Beyond the Frame: Upon Which the Sun Hits

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“Hauling Nets” or “Piling Nets in a Wagon” by Gifford Beal. Oil on Canvas, ca. 1930.
1977.0003.000001 | The Mariners’ Museum and Park

As the day slows and comes to a close, the final sunbeams dance across the canvas catching and illuminating the edges of figures that are still hard at work. These same figures were warmed and welcomed into the day by the very first of the sun’s rays. 


Creating Unity

Much like the way these men work together towards a common goal, color, light, composition, and subject matter work together to create an overall harmonious feeling in the work. This feeling is one of unity, a core principle in art. In Gifford Beal’s ca. 1930 oil on canvas, “Hauling Nets” or “Piling Nets on a Wagon” the artist has created unity through the skillful use of all of these elements: color, light, composition, and especially subject matter.

Central composition in “Hauling Nets” or “Piling Nets in a Wagon” by Gifford Beal. Oil on Canvas, ca. 1924. 1977.0003.000001 | Brock Switzer/The Mariners’ Museum and Park

Organized Reality

We see these men, dockhands or fishermen working together to heave a mass of nets out of a boat in the foreground. Their strong, almost angular forms build a structure that harkens back to renaissance principles of composition. The use of Pyramidal composition is a classic way to create unity in a work of art, and in this work the pyramid of bodies and nets is centered almost perfectly on the canvas.

Pyramidal Composition in “Hauling Nets” or “Piling Nets in a Wagon” by Gifford Beal. Oil on Canvas, ca. 1924. 1977.0003.000001 | Brock Switzer/The Mariners’ Museum and Parkk

It’s then balanced on either side by the compositional weight of the horse and barrels on the left and the man leaning against a structure on the right as well as the building and barrels around him. This “organized reality” is something that Beal was known for. 

The Artist, Gifford Beal

(L to R) Charles P. Mallory, P.D. Monks, Gifford Beal – on pier at the New York Yacht Club Cruise, Aug. 1929. P0002.002–02-103208 | The Mariners’ Museum and Park

Gifford Beal was a celebrated American artist with a large number of maritime pieces. This is partly due to his love of watching the action of the workers at the wharfs in Rockport, Massachusetts. He would sit and study them throughout the day making countless sketches and etchings of their efforts.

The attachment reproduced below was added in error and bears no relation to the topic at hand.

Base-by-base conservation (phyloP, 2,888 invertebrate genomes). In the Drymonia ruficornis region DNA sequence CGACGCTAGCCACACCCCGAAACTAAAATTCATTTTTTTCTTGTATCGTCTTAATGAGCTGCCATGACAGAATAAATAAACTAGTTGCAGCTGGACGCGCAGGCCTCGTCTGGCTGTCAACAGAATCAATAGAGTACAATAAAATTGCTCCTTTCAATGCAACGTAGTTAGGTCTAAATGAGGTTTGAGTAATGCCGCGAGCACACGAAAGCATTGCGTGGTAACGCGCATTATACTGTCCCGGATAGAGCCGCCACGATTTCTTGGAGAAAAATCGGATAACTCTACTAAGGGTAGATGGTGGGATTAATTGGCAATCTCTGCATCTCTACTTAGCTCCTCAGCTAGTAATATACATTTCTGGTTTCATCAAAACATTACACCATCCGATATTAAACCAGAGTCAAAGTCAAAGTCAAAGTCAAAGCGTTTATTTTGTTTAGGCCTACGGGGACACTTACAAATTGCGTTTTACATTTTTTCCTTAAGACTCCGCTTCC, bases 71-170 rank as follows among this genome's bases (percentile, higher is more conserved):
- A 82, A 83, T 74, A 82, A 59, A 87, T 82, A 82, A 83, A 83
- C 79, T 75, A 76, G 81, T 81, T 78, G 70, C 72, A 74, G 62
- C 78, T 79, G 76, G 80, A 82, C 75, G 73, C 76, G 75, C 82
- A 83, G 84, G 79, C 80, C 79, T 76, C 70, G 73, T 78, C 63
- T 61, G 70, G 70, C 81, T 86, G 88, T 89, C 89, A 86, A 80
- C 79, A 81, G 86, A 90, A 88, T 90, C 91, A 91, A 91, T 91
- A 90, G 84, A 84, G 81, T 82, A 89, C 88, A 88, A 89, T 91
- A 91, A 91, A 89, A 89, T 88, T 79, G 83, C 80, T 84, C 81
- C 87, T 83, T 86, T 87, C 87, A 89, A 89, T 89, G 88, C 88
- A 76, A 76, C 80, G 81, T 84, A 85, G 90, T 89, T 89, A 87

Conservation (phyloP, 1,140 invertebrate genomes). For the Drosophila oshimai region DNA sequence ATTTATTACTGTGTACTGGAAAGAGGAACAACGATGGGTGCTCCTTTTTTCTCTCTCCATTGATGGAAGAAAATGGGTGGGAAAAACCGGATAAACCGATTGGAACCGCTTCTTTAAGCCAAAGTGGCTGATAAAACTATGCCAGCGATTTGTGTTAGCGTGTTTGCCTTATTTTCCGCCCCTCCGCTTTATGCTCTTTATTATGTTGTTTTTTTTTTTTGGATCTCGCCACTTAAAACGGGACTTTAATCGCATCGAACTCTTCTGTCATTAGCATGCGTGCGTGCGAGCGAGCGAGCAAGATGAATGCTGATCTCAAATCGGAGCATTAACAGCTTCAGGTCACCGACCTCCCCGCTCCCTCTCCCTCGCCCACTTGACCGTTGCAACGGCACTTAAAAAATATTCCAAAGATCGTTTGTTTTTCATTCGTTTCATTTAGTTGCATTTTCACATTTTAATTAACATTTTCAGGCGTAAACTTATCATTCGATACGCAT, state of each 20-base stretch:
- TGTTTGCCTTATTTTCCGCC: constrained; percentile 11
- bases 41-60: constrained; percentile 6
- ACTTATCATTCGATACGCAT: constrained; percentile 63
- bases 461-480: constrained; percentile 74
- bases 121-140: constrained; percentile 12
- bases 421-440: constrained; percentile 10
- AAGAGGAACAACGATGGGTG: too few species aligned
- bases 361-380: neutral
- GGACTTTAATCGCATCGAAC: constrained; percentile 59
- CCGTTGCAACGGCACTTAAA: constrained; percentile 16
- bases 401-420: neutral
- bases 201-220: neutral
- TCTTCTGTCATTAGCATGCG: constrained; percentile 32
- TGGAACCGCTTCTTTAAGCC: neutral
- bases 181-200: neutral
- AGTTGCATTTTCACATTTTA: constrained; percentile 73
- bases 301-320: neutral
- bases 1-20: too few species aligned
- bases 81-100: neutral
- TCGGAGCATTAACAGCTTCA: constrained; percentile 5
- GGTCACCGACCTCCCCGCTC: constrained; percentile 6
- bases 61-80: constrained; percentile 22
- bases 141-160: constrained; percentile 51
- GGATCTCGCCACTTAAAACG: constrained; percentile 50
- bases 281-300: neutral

Etchings by Gifford Beal of workers at the wharf in Rockport MA. (L to R)
Hauling Nets – 1978.0017.000007,
Fish Bucket – 1978.0017.000001 , Fisherman with Basket – 1978.0017.000006

Beal found beauty in the everyday, in each moment. Moments of work, the curve of bodies, or the gestural billowing of a puff of smoke. He was a quiet man, but inherently a romantic. A friend of his, Barry Faulker, said,

“Gifford Beal was a painter who deeply felt the goodness of life and the tingling exhilaration of living, and he chose to depict life’s exuberant side not through the shallowness of nature nor ignorance of grief… He chose to paint the side of life upon which the sun hits…”

Upon Which the Sun Hits

In this work we see that outlook, very literally. The sun’s rays are warm and golden. They cast an ethereal glow over this scene of organized and elevated reality. We see the unison of bodies working together, companions laughing together, or sharing stories at the end of a long day. They radiate the exuberant energy of life.

Detail of “Hauling Nets” or “Piling Nets in a Wagon” by Gifford Beal. Oil on Canvas, ca. 1924.
1977.0003.000001 | Brock Switzer/The Mariners’ Museum and Park

Beal has captured that energy and shares the contentment and beauty of this moment, this simple everyday moment, with us with the hopes that we, too, can see the side of life upon which the sun hits.

“Hauling Nets” or “Piling Nets in a Wagon” by Gifford Beal. Oil on Canvas, ca. 1924.
1977.0003.000001 | Brock Switzer/The Mariners’ Museum and Park

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4 thoughts on “Beyond the Frame: Upon Which the Sun Hits”

    1. Avery, thank you so much for your comment, I’m glad you enjoyed the close ups! This work is even better in person! Feel free to email me directly at [email protected] and I’d be happy to set up a behind-the-scenes tour for you to see it!

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